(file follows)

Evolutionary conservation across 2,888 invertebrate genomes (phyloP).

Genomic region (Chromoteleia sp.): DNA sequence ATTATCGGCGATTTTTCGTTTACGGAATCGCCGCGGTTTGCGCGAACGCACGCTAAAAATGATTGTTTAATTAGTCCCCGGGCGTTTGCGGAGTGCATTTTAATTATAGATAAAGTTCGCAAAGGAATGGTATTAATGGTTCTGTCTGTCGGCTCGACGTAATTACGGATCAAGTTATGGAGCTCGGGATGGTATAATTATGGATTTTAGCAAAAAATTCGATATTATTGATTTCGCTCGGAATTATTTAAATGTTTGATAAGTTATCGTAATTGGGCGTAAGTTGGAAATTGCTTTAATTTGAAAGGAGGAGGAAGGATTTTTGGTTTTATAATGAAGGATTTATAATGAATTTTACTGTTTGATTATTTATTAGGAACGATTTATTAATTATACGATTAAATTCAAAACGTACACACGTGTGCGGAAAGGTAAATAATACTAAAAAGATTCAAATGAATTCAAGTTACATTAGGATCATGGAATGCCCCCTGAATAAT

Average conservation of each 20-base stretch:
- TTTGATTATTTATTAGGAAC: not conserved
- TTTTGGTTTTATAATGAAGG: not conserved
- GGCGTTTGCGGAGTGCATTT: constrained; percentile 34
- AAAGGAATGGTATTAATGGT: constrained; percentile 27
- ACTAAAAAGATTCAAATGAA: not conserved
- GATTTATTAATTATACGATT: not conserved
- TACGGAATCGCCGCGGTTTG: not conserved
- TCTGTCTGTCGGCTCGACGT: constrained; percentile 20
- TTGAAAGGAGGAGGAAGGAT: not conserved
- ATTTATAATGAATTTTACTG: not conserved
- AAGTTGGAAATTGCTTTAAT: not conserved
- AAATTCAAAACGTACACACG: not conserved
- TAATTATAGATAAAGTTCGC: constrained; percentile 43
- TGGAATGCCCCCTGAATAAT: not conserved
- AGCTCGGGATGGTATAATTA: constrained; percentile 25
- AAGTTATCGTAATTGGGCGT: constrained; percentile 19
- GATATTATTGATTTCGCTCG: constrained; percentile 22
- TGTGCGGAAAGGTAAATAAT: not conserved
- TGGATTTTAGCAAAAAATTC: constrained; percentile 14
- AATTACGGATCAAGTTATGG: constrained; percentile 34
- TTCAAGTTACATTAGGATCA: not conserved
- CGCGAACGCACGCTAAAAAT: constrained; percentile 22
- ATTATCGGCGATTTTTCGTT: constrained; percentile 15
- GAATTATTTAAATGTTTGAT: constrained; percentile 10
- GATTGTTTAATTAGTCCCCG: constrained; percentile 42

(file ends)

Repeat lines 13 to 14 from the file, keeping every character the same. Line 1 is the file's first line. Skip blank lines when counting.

- ATTTATAATGAATTTTACTG: not conserved
- AAGTTGGAAATTGCTTTAAT: not conserved